November 30, 2017 – An enterprising Georgetown student will receive a reporting fellowship to investigate the overlooked or misunderstood religious dimension of an international crisis, thanks to a partnership between the university and the Pulitzer Center on Crisis Reporting.
Georgetown is one of more than 30 colleges and universities that are part of the Pulitzer Center's Campus Consortium, a network of partnerships between the Pulitzer Center and universities and colleges to engage with students and faculty on critical global issues.
Part of the new partnership with the university's Berkley Center for Religion, Peace, and World Affairs involves an international reporting fellowship and the opportunity for students to develop contacts with members of the Pulitzer Center, an award-winning nonprofit journalism organization dedicated to supporting in-depth engagement with underreported global affairs issues.
“Many of today’s international crises have a strong religious component, yet media coverage often omits or oversimplifies these complexities and nuances,” says Shaun Casey, Berkley Center director. “With the overall decline in international news coverage by most American media outlets, Pulitzer is a powerful news organization that is filling this deficit in U.S. news.”
The partnership will “bring high-quality journalists to campus to showcase their premier global reporting on religion stories,” Casey says, and allow Pulitzer Center-funded reporters to connect to leading scholarly voices and additional resources to interpret religion around the world.
The Pulitzer Center aids more than 150 reporting projects a year, providing nearly $2 million a year in direct support of journalists who have published in outlets that include The New York Times and PBS NewsHour.
The first winner of the annual Pulitzer Center International Reporting Fellowship, to be announced on March 15, 2018, will receive $3,000 to fund two weeks of travel and research for the recipient during the summer of 2018. Applications for the fellowship are due on Feb. 1, and an information session will take place on Dec. 5.
“We’re excited to hear from Georgetown students about what reporting projects they want to pursue during this inaugural year of our Campus Consortium partnership,” said Ann Peters, university and community outreach director at the Pulitzer Center.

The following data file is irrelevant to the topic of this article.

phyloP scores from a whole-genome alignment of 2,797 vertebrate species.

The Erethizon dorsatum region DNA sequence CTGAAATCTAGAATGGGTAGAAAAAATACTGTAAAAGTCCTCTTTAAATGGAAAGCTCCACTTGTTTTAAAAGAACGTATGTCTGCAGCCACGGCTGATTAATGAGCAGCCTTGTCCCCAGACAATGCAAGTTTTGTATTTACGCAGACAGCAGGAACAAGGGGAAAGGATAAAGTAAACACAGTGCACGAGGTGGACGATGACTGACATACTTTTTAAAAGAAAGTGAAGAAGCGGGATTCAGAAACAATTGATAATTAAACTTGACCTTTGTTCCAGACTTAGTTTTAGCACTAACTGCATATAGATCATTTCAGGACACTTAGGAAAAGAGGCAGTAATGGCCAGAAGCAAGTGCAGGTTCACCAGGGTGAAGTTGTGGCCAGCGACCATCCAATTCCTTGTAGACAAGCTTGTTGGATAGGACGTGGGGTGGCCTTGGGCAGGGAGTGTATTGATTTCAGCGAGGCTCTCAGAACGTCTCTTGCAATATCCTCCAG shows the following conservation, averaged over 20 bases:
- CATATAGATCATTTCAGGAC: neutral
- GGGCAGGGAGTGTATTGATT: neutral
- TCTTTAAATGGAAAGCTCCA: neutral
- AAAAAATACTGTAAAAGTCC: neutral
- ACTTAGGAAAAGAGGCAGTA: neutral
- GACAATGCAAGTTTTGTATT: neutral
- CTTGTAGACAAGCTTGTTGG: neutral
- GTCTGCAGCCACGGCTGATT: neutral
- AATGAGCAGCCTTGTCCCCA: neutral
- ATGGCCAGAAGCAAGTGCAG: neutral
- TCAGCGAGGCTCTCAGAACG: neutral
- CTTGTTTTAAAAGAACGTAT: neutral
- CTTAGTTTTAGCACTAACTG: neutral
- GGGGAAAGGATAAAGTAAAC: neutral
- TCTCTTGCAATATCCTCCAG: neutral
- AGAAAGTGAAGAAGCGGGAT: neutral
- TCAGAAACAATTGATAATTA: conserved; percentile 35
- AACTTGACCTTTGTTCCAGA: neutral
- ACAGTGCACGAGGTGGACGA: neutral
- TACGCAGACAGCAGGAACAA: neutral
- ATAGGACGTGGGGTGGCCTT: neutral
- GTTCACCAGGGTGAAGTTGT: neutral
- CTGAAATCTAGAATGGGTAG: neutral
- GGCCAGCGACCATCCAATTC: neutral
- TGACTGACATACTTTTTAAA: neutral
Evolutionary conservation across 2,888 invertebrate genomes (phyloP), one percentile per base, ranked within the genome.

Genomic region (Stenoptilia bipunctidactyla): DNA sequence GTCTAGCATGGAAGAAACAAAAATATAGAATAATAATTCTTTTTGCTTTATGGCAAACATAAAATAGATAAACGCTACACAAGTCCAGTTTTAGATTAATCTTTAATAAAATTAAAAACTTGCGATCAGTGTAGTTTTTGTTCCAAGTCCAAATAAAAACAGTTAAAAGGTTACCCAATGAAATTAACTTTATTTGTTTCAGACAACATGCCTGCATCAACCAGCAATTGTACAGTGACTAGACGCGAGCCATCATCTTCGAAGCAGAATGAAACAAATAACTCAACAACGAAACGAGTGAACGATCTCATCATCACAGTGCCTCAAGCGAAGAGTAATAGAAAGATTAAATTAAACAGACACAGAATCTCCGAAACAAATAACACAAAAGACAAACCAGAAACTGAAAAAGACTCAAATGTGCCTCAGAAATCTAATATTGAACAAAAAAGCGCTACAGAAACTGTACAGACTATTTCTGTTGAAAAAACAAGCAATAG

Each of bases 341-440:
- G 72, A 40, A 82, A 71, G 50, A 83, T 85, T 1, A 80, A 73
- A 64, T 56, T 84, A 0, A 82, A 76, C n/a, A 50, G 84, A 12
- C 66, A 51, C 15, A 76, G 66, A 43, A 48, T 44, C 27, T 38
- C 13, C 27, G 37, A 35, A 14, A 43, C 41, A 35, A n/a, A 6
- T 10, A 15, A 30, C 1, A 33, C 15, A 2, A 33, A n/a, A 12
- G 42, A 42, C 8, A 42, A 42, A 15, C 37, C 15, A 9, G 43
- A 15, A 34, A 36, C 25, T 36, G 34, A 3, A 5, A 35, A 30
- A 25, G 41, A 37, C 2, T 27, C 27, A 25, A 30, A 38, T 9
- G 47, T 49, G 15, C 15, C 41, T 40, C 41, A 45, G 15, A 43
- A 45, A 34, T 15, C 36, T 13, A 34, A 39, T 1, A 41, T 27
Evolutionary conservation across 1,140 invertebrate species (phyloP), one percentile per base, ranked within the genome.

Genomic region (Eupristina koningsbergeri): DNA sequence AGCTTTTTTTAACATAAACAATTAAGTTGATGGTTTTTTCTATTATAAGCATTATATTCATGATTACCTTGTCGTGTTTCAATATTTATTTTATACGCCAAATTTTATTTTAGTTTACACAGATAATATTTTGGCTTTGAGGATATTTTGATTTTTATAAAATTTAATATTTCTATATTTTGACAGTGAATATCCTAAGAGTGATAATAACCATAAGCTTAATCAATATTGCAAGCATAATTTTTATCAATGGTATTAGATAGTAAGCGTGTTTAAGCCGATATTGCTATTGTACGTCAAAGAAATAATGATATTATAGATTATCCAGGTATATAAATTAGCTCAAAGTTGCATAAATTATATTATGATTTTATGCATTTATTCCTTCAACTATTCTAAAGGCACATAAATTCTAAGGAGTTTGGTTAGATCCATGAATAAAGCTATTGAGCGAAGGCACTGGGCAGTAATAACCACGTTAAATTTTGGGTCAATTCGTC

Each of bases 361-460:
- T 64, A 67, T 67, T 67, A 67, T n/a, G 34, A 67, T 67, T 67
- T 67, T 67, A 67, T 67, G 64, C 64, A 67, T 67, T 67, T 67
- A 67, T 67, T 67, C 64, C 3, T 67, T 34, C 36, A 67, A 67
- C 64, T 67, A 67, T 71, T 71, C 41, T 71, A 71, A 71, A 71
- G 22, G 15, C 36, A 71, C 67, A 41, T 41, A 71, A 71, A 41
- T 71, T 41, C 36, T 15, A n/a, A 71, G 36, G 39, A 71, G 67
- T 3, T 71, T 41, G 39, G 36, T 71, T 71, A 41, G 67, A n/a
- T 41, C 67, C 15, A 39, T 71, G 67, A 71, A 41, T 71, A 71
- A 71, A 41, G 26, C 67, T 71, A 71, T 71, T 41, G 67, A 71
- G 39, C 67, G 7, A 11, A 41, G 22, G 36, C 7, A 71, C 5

“The fellowship is an excellent opportunity to dig deep into an issue and to gain firsthand experience of telling the stories of individuals and communities to put a human face on these topics,” she says. “It all goes to the heart of our mission – pursuing solid journalistic stories to raise awareness of under-reported global issues and create more knowledgeable and engaged citizens.”
Any full-time undergraduate or graduate student enrolled in a Georgetown degree program is welcome to apply.
Working closely with the Pulitzer Center, the recipient will build on his or her project proposal, decide on storytelling strategies and create a plan of deliverables.
The reporting fellow will be paired with a professional journalist who has been a Pulitzer Center grantee and can offer the student advice about the region where the student is traveling or on the subject matter of the reporting. Pulitzer Center staff members provide editorial support as students turn their investigations into publishable material.
An annual fellows’ weekend in Washington, D.C., to expose fellowship recipients to the work of other fellows and provides an opportunity to network with professional journalists and editors.
The fellow will be expected to produce several media pieces such as blog posts for the Pulitzer Center website, articles, video and slideshows. Two public events in collaboration with Pulitzer will take place on campus every academic year.
The first event, which took place this past October, focused on the global refugee crisis with three prominent reporters.
“The partnership will expand the opportunities for Georgetown students to learn about contemporary global issues, form a deeper understanding of the power and complexity of religion in world affairs and gain hands-on experience from leading international journalist,” Casey says.